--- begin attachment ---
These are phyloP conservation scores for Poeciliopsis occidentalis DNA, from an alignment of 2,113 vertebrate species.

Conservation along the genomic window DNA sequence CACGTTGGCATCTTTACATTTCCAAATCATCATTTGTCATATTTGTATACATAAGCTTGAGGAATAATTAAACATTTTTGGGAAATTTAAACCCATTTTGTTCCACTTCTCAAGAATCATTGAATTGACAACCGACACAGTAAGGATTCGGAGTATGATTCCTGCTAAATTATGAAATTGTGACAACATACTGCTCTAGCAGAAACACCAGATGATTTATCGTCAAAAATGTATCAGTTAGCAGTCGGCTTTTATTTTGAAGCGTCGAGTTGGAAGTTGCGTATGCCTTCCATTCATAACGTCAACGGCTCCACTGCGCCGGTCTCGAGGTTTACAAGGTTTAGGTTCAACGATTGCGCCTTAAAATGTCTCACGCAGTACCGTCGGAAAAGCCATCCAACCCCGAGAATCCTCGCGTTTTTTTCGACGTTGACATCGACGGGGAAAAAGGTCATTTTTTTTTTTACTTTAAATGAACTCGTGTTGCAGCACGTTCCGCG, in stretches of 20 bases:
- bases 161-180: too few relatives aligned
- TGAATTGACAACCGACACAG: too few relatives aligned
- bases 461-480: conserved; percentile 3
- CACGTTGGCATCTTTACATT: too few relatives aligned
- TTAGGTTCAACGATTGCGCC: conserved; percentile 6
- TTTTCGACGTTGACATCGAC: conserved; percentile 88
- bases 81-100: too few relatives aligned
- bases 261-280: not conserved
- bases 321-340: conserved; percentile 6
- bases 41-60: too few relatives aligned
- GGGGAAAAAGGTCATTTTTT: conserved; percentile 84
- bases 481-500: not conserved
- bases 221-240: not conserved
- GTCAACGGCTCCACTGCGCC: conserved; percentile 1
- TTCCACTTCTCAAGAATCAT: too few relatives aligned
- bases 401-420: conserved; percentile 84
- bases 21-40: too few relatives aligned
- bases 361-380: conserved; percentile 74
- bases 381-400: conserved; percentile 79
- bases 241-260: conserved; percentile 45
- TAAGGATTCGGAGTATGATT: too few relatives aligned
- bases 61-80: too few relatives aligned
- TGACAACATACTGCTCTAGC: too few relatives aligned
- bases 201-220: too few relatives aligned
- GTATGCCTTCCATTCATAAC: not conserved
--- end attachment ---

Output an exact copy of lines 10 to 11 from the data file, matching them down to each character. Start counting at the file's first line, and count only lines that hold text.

- bases 261-280: not conserved
- bases 321-340: conserved; percentile 6